Sewell and Sanders Call for Poverty Action Plan
WASHINGTON, D.C. – Rep. Terri Sewell (D-Ala.), Sen. Bernie Sanders (I-Vt.), and 18 of their colleagues sent a letter Tuesday to United Nations Ambassador Nikki Haley urging the Trump Administration to uphold our international human rights treaty obligations and present Congress with a plan to take action to reduce levels of poverty across the country. The letter follows on the heels of a scathing final report from the U.N. Special Rapporteur on extreme poverty and human rights, Philip Alston, after his official visit to the United States.
The UN report, which will be presented to the Human Rights Council of the U.N. General Assembly later this month, highlights the 40 million Americans currently living in poverty, including millions living in what the report describes as “Third World conditions of absolute poverty.”
“We believe the massive levels of deprivation outlined in the report – as well as the immense suffering this deprivation causes – are an affront to any notion of the unalienable rights to life, liberty, and the pursuit of happiness. Given the breadth of poverty outlined in the report, these rights are simply illusory for millions in this country,” the members wrote.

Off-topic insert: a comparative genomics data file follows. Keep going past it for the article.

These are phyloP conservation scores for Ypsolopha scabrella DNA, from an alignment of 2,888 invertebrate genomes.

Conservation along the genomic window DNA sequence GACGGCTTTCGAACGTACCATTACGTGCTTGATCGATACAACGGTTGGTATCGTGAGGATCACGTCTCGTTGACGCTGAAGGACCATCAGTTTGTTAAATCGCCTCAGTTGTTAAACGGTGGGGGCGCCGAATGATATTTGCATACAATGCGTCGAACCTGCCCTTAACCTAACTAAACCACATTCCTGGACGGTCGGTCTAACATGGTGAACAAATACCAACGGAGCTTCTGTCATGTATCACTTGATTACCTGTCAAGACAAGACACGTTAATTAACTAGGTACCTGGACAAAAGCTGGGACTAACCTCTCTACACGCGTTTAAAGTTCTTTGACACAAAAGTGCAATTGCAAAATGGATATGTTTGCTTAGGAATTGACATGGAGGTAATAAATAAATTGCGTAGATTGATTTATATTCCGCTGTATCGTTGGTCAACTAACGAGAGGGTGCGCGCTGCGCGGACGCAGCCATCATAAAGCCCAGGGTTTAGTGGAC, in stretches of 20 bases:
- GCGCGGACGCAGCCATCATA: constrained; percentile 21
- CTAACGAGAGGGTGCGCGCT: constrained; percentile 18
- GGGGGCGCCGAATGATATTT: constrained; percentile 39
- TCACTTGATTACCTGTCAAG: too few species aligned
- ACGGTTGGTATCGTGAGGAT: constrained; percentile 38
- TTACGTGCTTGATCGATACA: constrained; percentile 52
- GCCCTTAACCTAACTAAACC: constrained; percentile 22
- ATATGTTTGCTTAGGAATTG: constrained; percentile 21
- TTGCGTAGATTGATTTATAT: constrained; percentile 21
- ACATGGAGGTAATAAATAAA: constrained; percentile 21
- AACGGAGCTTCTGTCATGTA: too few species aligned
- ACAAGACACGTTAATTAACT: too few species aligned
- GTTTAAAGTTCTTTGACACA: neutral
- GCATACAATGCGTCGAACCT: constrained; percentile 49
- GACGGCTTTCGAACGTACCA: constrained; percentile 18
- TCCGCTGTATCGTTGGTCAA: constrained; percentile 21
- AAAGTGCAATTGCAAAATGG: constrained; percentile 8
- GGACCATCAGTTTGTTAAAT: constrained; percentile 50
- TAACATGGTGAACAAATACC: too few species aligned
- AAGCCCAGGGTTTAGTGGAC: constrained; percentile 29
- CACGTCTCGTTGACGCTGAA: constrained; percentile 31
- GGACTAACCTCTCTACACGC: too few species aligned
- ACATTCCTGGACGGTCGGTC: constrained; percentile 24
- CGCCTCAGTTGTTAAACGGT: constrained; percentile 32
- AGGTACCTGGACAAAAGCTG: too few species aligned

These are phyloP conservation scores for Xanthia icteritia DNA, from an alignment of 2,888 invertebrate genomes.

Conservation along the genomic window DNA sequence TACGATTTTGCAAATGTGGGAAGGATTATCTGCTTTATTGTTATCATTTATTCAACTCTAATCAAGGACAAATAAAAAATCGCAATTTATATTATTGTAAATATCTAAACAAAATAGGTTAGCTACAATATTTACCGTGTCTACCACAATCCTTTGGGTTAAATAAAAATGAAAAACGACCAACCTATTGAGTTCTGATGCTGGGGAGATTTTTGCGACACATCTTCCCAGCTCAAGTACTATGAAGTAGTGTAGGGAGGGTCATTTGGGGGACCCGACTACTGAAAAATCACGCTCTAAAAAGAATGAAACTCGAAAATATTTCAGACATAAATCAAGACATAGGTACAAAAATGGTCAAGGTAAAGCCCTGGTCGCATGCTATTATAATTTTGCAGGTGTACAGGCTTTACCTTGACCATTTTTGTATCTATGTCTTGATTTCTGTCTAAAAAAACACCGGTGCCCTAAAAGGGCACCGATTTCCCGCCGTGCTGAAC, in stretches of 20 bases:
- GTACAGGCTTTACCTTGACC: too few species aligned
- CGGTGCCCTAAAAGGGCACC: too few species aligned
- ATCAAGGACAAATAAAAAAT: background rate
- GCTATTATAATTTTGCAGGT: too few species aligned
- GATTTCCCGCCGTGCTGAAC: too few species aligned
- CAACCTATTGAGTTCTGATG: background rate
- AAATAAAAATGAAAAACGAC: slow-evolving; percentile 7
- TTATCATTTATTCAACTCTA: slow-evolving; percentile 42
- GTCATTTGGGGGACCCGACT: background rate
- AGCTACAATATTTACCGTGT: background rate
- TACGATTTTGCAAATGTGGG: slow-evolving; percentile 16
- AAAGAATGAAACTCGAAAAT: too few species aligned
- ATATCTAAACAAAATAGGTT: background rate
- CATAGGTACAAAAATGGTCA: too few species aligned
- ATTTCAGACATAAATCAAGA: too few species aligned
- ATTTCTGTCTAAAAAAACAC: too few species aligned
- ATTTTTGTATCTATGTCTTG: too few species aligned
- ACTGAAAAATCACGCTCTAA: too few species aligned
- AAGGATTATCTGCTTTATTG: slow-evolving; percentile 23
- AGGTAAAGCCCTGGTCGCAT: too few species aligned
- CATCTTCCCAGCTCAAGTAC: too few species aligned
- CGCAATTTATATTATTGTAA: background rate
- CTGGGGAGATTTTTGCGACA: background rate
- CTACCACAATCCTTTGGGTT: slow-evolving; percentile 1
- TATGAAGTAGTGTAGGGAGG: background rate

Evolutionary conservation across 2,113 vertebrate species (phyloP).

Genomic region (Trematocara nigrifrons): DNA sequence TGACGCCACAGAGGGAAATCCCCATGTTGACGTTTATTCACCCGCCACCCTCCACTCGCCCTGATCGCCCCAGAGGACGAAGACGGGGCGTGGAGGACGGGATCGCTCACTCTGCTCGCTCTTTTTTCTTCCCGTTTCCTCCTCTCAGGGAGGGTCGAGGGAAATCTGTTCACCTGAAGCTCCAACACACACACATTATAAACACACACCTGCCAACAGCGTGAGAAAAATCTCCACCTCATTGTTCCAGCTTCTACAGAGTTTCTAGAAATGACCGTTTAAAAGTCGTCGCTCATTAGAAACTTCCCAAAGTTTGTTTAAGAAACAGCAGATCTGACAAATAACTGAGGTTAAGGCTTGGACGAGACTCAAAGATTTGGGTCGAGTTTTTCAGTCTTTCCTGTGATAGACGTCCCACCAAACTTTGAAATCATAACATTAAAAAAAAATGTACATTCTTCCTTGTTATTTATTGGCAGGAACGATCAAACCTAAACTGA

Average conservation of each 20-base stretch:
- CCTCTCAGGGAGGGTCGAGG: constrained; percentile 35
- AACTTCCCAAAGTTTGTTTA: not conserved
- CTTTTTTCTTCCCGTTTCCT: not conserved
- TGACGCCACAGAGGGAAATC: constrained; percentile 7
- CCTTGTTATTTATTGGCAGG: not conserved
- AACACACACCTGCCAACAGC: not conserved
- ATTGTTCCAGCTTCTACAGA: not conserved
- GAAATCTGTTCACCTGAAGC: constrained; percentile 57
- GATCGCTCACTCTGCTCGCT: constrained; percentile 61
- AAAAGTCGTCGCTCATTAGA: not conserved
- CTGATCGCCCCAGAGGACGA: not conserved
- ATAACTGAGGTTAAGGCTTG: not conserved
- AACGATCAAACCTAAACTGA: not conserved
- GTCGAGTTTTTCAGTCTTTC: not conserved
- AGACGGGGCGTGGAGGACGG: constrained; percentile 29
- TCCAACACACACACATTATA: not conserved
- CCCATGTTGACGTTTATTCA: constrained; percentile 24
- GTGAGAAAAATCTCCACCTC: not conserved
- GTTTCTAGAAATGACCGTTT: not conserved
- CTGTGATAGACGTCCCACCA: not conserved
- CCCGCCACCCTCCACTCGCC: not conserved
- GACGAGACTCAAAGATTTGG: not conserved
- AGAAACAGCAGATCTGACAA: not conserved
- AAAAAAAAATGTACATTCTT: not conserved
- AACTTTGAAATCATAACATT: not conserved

More than 13 million American children live in poverty, more than 1 in 5 homeless individuals are children and the United States has the highest youth poverty rate and infant mortality rate among comparable nations. Meanwhile, the United States is the only country in the world that has not ratified the Convention on the Rights of the Child, a treaty that protects the economic, health, and social rights of children.
“These findings sound a call to action we must heed. We urge your Administration to immediately submit the Convention on the Rights of the Child treaty to the Senate requesting its ratification,” the members wrote.
Sanders, Sewell and their colleagues also agreed with the report’s conclusion that the Trump administration’s $1.5 trillion in tax cuts “overwhelmingly benefited the wealthy and worsened inequality.” And they called on the Administration to address the “country’s discriminatory treatment of communities of color, indigenous populations, women, children, people with disabilities, and citizens living in U.S. territories” – discriminatory treatment that is inconsistent with American treaty obligations under the Convention on the Elimination of All Forms of Racial Discrimination.
The letter was also signed by Sens. Cory Booker (D-NJ), Elizabeth Warren (D-MA), Kamala Harris (D-CA), Patrick Leahy (D-VT), Jeff Merkley (D-OR), and Dianne Feinstein (D-CA). In the House, co-signers included Reps. Barbara Lee (D-CA), John Lewis (D-GA), Yvette Clarke (D-NY), Earl Blumenauer (D-OR), Danny Davis (D-IL), Ro Khanna (D-CA), Raul Grijalva (D-AZ), Mark Pocan (D-WI), Eleanor Holmes Norton (D-DC), Frederica Wilson (D-FL), Sheila Jackson Lee (D-Texas), and James P. McGovern (D-MA).
Rep. Terri A. Sewell (D-AL) is serving her fourth term representing Alabama’s 7th Congressional district. She sits on the House Permanent Select Committee on Intelligence and was recently appointed to the powerful House Ways and Means Committee. Sewell is a Chief Deputy Whip and serves on the prestigious Steering and Policy Committee of the Democratic Caucus. She is also a member of the Congressional Black Caucus, and serves as Vice Chair of the Congressional Voting Rights Caucus, and Vice Chair of Outreach for the New Democrat Coalition.